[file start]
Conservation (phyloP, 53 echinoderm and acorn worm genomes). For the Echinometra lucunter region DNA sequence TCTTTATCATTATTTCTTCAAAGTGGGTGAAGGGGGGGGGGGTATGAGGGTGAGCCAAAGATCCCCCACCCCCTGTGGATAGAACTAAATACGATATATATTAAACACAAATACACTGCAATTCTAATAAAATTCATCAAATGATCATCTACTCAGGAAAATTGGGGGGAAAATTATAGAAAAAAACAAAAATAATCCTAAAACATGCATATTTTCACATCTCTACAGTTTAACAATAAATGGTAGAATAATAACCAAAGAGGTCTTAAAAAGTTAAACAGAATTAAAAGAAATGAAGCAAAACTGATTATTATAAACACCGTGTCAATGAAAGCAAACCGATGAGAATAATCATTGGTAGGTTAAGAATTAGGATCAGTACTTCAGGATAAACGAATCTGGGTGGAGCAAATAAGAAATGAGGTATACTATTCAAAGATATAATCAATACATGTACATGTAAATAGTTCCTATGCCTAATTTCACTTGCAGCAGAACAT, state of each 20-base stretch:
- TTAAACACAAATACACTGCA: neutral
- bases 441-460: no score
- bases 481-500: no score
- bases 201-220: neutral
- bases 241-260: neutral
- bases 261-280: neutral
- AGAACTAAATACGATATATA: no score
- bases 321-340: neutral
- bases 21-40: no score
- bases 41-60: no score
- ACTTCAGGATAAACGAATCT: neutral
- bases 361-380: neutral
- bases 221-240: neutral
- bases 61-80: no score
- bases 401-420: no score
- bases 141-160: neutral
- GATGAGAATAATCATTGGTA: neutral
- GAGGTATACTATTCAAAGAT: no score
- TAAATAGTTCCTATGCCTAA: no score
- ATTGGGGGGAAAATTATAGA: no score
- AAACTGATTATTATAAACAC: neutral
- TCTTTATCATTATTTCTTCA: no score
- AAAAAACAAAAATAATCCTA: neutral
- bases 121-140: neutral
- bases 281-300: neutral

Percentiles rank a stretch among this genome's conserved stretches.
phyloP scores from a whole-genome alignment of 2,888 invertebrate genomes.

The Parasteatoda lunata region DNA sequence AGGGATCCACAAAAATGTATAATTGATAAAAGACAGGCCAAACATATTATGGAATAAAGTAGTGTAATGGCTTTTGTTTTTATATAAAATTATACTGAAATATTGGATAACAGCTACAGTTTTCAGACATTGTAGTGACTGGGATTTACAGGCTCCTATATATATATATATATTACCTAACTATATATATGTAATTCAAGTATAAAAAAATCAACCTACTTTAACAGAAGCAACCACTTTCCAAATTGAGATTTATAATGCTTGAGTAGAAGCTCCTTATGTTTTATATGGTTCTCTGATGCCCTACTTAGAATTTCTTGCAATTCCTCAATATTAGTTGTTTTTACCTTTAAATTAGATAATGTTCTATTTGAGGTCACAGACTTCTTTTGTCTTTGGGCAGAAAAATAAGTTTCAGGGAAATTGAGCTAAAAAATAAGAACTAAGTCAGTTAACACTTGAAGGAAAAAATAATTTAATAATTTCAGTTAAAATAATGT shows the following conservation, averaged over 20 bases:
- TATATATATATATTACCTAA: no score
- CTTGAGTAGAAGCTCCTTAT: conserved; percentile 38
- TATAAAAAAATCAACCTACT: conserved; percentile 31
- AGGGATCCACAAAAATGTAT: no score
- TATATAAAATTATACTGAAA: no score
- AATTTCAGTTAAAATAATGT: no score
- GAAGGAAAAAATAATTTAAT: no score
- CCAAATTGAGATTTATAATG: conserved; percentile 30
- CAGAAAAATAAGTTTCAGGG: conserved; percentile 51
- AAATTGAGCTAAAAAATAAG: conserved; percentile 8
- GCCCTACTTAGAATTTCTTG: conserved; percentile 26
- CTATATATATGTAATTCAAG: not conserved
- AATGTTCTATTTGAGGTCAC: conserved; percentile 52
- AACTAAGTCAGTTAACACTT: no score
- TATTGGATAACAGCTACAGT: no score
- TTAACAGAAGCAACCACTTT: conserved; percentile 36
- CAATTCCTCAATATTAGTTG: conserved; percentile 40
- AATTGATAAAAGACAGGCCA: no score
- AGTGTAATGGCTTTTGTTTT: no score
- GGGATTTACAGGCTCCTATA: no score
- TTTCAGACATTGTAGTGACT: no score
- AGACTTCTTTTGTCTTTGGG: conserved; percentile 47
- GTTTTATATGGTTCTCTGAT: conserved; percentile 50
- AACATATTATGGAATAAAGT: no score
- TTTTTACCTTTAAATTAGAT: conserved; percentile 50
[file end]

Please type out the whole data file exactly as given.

Conservation (phyloP, 53 echinoderm and acorn worm genomes). For the Echinometra lucunter region DNA sequence TCTTTATCATTATTTCTTCAAAGTGGGTGAAGGGGGGGGGGGTATGAGGGTGAGCCAAAGATCCCCCACCCCCTGTGGATAGAACTAAATACGATATATATTAAACACAAATACACTGCAATTCTAATAAAATTCATCAAATGATCATCTACTCAGGAAAATTGGGGGGAAAATTATAGAAAAAAACAAAAATAATCCTAAAACATGCATATTTTCACATCTCTACAGTTTAACAATAAATGGTAGAATAATAACCAAAGAGGTCTTAAAAAGTTAAACAGAATTAAAAGAAATGAAGCAAAACTGATTATTATAAACACCGTGTCAATGAAAGCAAACCGATGAGAATAATCATTGGTAGGTTAAGAATTAGGATCAGTACTTCAGGATAAACGAATCTGGGTGGAGCAAATAAGAAATGAGGTATACTATTCAAAGATATAATCAATACATGTACATGTAAATAGTTCCTATGCCTAATTTCACTTGCAGCAGAACAT, state of each 20-base stretch:
- TTAAACACAAATACACTGCA: neutral
- bases 441-460: no score
- bases 481-500: no score
- bases 201-220: neutral
- bases 241-260: neutral
- bases 261-280: neutral
- AGAACTAAATACGATATATA: no score
- bases 321-340: neutral
- bases 21-40: no score
- bases 41-60: no score
- ACTTCAGGATAAACGAATCT: neutral
- bases 361-380: neutral
- bases 221-240: neutral
- bases 61-80: no score
- bases 401-420: no score
- bases 141-160: neutral
- GATGAGAATAATCATTGGTA: neutral
- GAGGTATACTATTCAAAGAT: no score
- TAAATAGTTCCTATGCCTAA: no score
- ATTGGGGGGAAAATTATAGA: no score
- AAACTGATTATTATAAACAC: neutral
- TCTTTATCATTATTTCTTCA: no score
- AAAAAACAAAAATAATCCTA: neutral
- bases 121-140: neutral
- bases 281-300: neutral

Percentiles rank a stretch among this genome's conserved stretches.
phyloP scores from a whole-genome alignment of 2,888 invertebrate genomes.

The Parasteatoda lunata region DNA sequence AGGGATCCACAAAAATGTATAATTGATAAAAGACAGGCCAAACATATTATGGAATAAAGTAGTGTAATGGCTTTTGTTTTTATATAAAATTATACTGAAATATTGGATAACAGCTACAGTTTTCAGACATTGTAGTGACTGGGATTTACAGGCTCCTATATATATATATATATTACCTAACTATATATATGTAATTCAAGTATAAAAAAATCAACCTACTTTAACAGAAGCAACCACTTTCCAAATTGAGATTTATAATGCTTGAGTAGAAGCTCCTTATGTTTTATATGGTTCTCTGATGCCCTACTTAGAATTTCTTGCAATTCCTCAATATTAGTTGTTTTTACCTTTAAATTAGATAATGTTCTATTTGAGGTCACAGACTTCTTTTGTCTTTGGGCAGAAAAATAAGTTTCAGGGAAATTGAGCTAAAAAATAAGAACTAAGTCAGTTAACACTTGAAGGAAAAAATAATTTAATAATTTCAGTTAAAATAATGT shows the following conservation, averaged over 20 bases:
- TATATATATATATTACCTAA: no score
- CTTGAGTAGAAGCTCCTTAT: conserved; percentile 38
- TATAAAAAAATCAACCTACT: conserved; percentile 31
- AGGGATCCACAAAAATGTAT: no score
- TATATAAAATTATACTGAAA: no score
- AATTTCAGTTAAAATAATGT: no score
- GAAGGAAAAAATAATTTAAT: no score
- CCAAATTGAGATTTATAATG: conserved; percentile 30
- CAGAAAAATAAGTTTCAGGG: conserved; percentile 51
- AAATTGAGCTAAAAAATAAG: conserved; percentile 8
- GCCCTACTTAGAATTTCTTG: conserved; percentile 26
- CTATATATATGTAATTCAAG: not conserved
- AATGTTCTATTTGAGGTCAC: conserved; percentile 52
- AACTAAGTCAGTTAACACTT: no score
- TATTGGATAACAGCTACAGT: no score
- TTAACAGAAGCAACCACTTT: conserved; percentile 36
- CAATTCCTCAATATTAGTTG: conserved; percentile 40
- AATTGATAAAAGACAGGCCA: no score
- AGTGTAATGGCTTTTGTTTT: no score
- GGGATTTACAGGCTCCTATA: no score
- TTTCAGACATTGTAGTGACT: no score
- AGACTTCTTTTGTCTTTGGG: conserved; percentile 47
- GTTTTATATGGTTCTCTGAT: conserved; percentile 50
- AACATATTATGGAATAAAGT: no score
- TTTTTACCTTTAAATTAGAT: conserved; percentile 50